Five- and Eight-Year Old Children’s Joint Planning With Mother Among Korean-American and European-American Families
Parent-child interactions provide opportunities for children’s development and learning (Vygotsky, 1978). Cultural belief systems shape parents’ parenting and socialization practices and can provide insight into variations in children’s learning environments (Gauvain & Perez, 2015; Super & Harkness, 1986). Cultural differences between Asian- and European-American families suggest different socialization practices and children’s learning experiences (Bornstein & Cheah, 2006; Parmar, Super, & Harkness, 2004). My dissertation investigates variations in parent-child interaction and parental instruction among Korean- and European-American families and how these interactions contribute to children’s planning skills in early to middle childhood.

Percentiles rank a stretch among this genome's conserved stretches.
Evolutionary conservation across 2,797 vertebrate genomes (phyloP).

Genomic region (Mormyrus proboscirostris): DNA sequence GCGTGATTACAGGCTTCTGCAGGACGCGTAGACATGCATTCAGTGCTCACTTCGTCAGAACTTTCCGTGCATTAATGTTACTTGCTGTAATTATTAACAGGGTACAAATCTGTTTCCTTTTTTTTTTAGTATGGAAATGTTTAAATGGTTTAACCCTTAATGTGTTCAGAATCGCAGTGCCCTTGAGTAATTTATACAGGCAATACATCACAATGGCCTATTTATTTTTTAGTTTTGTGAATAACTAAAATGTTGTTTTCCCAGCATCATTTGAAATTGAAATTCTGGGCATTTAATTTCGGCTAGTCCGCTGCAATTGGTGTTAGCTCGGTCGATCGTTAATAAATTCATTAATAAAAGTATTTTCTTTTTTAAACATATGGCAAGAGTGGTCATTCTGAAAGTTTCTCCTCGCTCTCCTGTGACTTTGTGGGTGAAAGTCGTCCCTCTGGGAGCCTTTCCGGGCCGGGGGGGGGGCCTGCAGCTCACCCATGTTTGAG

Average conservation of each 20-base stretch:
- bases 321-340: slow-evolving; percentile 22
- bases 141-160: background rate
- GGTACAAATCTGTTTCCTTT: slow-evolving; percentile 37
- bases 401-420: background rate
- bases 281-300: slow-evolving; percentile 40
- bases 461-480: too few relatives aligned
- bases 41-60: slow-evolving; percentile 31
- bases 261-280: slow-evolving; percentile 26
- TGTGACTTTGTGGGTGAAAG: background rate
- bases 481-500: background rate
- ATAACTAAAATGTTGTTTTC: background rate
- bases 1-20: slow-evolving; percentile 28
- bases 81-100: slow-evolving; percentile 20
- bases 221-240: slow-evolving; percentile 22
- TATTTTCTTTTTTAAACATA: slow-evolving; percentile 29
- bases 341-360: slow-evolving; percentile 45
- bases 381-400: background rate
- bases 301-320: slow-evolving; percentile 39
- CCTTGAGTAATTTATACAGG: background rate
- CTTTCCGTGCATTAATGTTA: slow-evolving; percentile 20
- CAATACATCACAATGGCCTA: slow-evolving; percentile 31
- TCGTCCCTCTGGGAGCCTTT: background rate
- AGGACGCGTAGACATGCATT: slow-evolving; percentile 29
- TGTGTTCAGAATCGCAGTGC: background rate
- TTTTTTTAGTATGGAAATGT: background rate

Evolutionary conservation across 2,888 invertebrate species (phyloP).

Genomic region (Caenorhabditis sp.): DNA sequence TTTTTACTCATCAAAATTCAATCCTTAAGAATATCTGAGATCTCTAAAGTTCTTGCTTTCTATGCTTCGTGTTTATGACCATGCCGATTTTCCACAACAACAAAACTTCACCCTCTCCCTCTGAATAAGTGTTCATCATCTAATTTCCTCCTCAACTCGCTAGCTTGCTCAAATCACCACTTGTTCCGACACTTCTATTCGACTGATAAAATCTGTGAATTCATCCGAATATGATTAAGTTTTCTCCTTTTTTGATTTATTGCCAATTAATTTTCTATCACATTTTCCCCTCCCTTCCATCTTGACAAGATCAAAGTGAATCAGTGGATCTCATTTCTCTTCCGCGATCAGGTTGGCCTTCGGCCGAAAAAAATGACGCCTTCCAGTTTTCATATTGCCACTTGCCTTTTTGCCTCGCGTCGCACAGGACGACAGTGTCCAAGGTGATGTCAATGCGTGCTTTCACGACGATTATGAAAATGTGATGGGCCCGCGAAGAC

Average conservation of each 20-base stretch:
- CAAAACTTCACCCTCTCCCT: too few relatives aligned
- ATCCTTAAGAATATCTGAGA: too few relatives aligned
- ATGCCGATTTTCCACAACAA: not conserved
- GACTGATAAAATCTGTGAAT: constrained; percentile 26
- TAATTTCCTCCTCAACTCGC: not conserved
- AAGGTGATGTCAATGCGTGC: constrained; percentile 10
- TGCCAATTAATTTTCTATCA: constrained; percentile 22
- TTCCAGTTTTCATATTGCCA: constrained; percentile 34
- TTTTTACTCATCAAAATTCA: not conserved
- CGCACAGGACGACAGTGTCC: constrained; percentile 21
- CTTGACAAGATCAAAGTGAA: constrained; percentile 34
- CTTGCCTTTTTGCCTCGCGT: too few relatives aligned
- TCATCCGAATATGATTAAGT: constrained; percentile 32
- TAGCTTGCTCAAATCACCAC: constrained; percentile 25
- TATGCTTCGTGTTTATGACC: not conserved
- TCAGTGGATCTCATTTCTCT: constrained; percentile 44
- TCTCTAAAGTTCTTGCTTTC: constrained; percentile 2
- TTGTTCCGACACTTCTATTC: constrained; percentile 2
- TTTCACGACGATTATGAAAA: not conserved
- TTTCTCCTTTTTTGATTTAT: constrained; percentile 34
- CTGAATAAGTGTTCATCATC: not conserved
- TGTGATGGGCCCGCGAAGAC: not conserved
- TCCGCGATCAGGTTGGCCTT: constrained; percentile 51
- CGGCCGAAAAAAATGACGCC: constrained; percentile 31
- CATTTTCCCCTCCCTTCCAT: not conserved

Using the microgenetic method, I observed 88 mother-child dyads (44 Korean-, 44 European-Americans) across three activity-planning tasks (child-only pretest and posttest, mother-child interaction). Mothers reported on their parental beliefs (socialization goals, guan parenting, freedom to learn) and age-related expectations about children’s planning. Video recordings of mother-child interactions were transcribed and coded for maternal instructions and affective feedback as well as the child’s planning performances. The findings showed cultural differences in parental beliefs about learning and planning as well as variations in maternal instructions based on parental ethnotheories, child age, ethnoracial background, and mother’s acculturation. Lastly, the findings revealed several dimensions of parental beliefs and maternal interaction patterns that facilitated children’s planning skills. My research extends understanding of how maternal instruction may take different forms for children with different cultural histories and has implications for the development of culturally-responsive learning environments.